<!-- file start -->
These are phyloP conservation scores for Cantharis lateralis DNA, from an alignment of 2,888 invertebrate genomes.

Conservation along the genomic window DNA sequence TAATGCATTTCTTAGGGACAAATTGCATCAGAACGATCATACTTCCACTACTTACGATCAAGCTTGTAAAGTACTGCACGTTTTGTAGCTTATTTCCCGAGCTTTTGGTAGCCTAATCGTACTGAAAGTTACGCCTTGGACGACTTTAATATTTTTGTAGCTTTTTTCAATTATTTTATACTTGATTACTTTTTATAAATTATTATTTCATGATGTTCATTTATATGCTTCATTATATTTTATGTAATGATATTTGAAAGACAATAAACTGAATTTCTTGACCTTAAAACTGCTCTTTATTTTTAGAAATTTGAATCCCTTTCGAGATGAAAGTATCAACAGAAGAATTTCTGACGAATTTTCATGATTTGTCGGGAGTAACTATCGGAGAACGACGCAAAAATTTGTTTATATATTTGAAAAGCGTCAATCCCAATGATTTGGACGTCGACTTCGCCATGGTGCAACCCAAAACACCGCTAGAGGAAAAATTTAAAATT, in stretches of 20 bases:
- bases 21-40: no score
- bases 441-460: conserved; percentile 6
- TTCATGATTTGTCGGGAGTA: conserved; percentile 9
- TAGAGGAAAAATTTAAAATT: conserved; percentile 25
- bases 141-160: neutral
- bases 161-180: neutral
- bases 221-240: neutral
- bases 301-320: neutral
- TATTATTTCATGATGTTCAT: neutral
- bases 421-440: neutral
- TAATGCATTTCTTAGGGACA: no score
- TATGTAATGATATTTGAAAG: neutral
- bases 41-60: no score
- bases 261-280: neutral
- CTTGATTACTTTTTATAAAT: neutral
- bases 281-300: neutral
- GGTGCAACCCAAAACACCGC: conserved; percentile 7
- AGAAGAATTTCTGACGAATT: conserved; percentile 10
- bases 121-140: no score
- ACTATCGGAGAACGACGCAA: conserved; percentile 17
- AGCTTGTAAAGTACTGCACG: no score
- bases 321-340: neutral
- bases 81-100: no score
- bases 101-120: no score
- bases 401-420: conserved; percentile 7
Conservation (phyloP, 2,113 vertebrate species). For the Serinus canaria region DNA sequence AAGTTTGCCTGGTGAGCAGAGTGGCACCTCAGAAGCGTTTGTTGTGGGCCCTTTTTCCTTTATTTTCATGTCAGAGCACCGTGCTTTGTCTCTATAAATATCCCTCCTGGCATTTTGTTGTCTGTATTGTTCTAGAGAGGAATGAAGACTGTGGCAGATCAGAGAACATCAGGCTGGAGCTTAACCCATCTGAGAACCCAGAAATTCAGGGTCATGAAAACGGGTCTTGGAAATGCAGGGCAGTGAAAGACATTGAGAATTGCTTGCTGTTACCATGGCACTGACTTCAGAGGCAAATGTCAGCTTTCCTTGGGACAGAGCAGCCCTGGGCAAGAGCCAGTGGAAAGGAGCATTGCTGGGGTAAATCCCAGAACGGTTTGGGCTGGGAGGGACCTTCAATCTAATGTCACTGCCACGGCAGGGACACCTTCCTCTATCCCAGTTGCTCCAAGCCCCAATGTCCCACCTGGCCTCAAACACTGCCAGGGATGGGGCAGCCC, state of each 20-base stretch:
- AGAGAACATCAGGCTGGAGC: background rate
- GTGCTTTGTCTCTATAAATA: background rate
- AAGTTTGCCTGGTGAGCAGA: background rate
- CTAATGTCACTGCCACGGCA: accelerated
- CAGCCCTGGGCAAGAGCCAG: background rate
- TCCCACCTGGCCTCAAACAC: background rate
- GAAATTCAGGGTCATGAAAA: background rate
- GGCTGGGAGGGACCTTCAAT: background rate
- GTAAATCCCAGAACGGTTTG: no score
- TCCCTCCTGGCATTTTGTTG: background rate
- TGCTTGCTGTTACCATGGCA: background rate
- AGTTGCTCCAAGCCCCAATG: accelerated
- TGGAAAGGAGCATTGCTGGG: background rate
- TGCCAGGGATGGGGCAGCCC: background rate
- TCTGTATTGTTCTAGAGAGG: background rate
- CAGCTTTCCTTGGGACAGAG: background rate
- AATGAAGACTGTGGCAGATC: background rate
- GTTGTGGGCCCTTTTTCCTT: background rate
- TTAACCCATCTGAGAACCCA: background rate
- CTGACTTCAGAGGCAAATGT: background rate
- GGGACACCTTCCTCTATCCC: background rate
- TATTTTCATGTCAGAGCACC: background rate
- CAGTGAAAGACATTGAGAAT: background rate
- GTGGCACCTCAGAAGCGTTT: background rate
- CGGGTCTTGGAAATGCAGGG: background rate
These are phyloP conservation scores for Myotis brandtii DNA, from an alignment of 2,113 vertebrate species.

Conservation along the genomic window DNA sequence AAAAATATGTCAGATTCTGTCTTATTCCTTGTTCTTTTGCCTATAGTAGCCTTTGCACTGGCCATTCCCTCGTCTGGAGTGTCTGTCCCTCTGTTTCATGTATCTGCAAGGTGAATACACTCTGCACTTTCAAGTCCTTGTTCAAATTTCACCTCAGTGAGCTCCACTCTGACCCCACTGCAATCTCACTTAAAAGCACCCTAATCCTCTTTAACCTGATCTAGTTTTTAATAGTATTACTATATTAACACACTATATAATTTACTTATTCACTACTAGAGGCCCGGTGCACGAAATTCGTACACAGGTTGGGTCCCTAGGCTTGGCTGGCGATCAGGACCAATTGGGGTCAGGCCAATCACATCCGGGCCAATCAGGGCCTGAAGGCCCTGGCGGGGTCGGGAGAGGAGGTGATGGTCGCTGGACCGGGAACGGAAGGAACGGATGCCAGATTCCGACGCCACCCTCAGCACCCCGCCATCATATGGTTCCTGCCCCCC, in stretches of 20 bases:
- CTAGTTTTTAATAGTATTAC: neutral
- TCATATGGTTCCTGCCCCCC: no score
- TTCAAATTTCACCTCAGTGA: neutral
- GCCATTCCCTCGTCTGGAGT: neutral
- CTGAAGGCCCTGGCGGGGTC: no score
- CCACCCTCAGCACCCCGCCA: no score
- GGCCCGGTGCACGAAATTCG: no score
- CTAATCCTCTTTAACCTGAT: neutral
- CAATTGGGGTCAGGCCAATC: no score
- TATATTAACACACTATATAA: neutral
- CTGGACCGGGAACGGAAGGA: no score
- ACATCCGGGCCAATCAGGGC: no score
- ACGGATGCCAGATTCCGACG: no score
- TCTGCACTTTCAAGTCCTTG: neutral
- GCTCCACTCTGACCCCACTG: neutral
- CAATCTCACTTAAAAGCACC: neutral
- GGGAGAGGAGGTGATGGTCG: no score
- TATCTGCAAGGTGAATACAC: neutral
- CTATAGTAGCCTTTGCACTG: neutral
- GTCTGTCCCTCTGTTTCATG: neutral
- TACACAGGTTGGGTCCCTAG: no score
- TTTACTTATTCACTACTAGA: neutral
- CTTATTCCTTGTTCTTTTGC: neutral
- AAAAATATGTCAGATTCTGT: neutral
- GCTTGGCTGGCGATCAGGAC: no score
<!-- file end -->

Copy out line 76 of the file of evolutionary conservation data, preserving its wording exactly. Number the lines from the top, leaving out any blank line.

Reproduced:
- TACACAGGTTGGGTCCCTAG: no score